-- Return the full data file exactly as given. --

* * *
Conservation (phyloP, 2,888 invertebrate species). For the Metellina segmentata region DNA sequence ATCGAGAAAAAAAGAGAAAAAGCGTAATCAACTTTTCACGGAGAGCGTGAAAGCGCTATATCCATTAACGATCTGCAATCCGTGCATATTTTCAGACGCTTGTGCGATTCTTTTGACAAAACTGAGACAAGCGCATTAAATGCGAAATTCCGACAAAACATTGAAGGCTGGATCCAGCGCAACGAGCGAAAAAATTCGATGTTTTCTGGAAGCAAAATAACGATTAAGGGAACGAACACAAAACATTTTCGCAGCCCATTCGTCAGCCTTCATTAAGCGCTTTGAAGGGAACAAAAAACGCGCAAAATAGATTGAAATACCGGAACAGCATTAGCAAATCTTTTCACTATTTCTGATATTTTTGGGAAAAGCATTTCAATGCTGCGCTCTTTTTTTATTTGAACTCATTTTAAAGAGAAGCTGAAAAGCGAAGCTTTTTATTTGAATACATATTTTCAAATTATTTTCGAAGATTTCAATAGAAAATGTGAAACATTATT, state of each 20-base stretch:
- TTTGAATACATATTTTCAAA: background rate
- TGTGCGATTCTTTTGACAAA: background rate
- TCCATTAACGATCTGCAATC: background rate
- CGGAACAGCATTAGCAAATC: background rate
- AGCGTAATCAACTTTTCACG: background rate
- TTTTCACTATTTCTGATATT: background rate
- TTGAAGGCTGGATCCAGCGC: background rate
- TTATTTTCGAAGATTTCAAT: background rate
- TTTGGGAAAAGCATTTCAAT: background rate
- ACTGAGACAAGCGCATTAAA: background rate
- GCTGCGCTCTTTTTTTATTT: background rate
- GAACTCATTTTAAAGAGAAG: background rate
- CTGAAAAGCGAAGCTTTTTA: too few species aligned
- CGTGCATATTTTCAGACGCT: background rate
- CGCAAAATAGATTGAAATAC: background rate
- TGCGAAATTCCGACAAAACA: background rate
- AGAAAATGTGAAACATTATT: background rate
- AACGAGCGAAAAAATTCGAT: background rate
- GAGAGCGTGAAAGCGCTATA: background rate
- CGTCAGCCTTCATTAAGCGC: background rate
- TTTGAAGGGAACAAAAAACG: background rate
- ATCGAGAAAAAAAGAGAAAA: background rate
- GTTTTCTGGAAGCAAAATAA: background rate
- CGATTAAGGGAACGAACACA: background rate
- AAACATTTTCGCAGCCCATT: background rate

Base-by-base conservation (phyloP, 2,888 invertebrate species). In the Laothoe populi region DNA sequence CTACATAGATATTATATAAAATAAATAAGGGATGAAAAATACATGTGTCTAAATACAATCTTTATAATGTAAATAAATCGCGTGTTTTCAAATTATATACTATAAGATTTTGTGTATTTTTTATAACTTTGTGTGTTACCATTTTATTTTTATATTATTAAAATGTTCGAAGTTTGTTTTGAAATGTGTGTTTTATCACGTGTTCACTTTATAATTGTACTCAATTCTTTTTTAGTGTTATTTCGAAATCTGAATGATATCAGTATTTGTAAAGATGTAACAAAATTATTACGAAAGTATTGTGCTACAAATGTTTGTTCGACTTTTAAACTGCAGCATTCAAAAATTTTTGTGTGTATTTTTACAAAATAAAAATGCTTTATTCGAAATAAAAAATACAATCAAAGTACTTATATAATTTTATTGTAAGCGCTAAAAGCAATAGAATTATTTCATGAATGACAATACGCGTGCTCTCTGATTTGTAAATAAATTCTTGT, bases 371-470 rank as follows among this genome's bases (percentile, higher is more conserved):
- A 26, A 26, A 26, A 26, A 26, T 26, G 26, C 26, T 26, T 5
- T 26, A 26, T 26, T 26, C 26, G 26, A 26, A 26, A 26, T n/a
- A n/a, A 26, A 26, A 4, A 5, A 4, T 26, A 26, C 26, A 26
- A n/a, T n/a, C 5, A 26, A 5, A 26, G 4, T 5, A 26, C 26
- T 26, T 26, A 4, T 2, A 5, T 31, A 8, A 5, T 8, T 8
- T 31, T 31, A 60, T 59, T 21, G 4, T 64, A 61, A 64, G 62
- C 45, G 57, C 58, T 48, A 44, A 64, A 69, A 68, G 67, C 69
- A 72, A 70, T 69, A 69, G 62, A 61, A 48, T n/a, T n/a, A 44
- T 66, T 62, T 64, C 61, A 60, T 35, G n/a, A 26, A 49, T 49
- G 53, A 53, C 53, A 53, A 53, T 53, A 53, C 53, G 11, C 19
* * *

Conservation (phyloP, 2,888 invertebrate species). For the Metellina segmentata region DNA sequence ATCGAGAAAAAAAGAGAAAAAGCGTAATCAACTTTTCACGGAGAGCGTGAAAGCGCTATATCCATTAACGATCTGCAATCCGTGCATATTTTCAGACGCTTGTGCGATTCTTTTGACAAAACTGAGACAAGCGCATTAAATGCGAAATTCCGACAAAACATTGAAGGCTGGATCCAGCGCAACGAGCGAAAAAATTCGATGTTTTCTGGAAGCAAAATAACGATTAAGGGAACGAACACAAAACATTTTCGCAGCCCATTCGTCAGCCTTCATTAAGCGCTTTGAAGGGAACAAAAAACGCGCAAAATAGATTGAAATACCGGAACAGCATTAGCAAATCTTTTCACTATTTCTGATATTTTTGGGAAAAGCATTTCAATGCTGCGCTCTTTTTTTATTTGAACTCATTTTAAAGAGAAGCTGAAAAGCGAAGCTTTTTATTTGAATACATATTTTCAAATTATTTTCGAAGATTTCAATAGAAAATGTGAAACATTATT, state of each 20-base stretch:
- TTTGAATACATATTTTCAAA: background rate
- TGTGCGATTCTTTTGACAAA: background rate
- TCCATTAACGATCTGCAATC: background rate
- CGGAACAGCATTAGCAAATC: background rate
- AGCGTAATCAACTTTTCACG: background rate
- TTTTCACTATTTCTGATATT: background rate
- TTGAAGGCTGGATCCAGCGC: background rate
- TTATTTTCGAAGATTTCAAT: background rate
- TTTGGGAAAAGCATTTCAAT: background rate
- ACTGAGACAAGCGCATTAAA: background rate
- GCTGCGCTCTTTTTTTATTT: background rate
- GAACTCATTTTAAAGAGAAG: background rate
- CTGAAAAGCGAAGCTTTTTA: too few species aligned
- CGTGCATATTTTCAGACGCT: background rate
- CGCAAAATAGATTGAAATAC: background rate
- TGCGAAATTCCGACAAAACA: background rate
- AGAAAATGTGAAACATTATT: background rate
- AACGAGCGAAAAAATTCGAT: background rate
- GAGAGCGTGAAAGCGCTATA: background rate
- CGTCAGCCTTCATTAAGCGC: background rate
- TTTGAAGGGAACAAAAAACG: background rate
- ATCGAGAAAAAAAGAGAAAA: background rate
- GTTTTCTGGAAGCAAAATAA: background rate
- CGATTAAGGGAACGAACACA: background rate
- AAACATTTTCGCAGCCCATT: background rate

Base-by-base conservation (phyloP, 2,888 invertebrate species). In the Laothoe populi region DNA sequence CTACATAGATATTATATAAAATAAATAAGGGATGAAAAATACATGTGTCTAAATACAATCTTTATAATGTAAATAAATCGCGTGTTTTCAAATTATATACTATAAGATTTTGTGTATTTTTTATAACTTTGTGTGTTACCATTTTATTTTTATATTATTAAAATGTTCGAAGTTTGTTTTGAAATGTGTGTTTTATCACGTGTTCACTTTATAATTGTACTCAATTCTTTTTTAGTGTTATTTCGAAATCTGAATGATATCAGTATTTGTAAAGATGTAACAAAATTATTACGAAAGTATTGTGCTACAAATGTTTGTTCGACTTTTAAACTGCAGCATTCAAAAATTTTTGTGTGTATTTTTACAAAATAAAAATGCTTTATTCGAAATAAAAAATACAATCAAAGTACTTATATAATTTTATTGTAAGCGCTAAAAGCAATAGAATTATTTCATGAATGACAATACGCGTGCTCTCTGATTTGTAAATAAATTCTTGT, bases 371-470 rank as follows among this genome's bases (percentile, higher is more conserved):
- A 26, A 26, A 26, A 26, A 26, T 26, G 26, C 26, T 26, T 5
- T 26, A 26, T 26, T 26, C 26, G 26, A 26, A 26, A 26, T n/a
- A n/a, A 26, A 26, A 4, A 5, A 4, T 26, A 26, C 26, A 26
- A n/a, T n/a, C 5, A 26, A 5, A 26, G 4, T 5, A 26, C 26
- T 26, T 26, A 4, T 2, A 5, T 31, A 8, A 5, T 8, T 8
- T 31, T 31, A 60, T 59, T 21, G 4, T 64, A 61, A 64, G 62
- C 45, G 57, C 58, T 48, A 44, A 64, A 69, A 68, G 67, C 69
- A 72, A 70, T 69, A 69, G 62, A 61, A 48, T n/a, T n/a, A 44
- T 66, T 62, T 64, C 61, A 60, T 35, G n/a, A 26, A 49, T 49
- G 53, A 53, C 53, A 53, A 53, T 53, A 53, C 53, G 11, C 19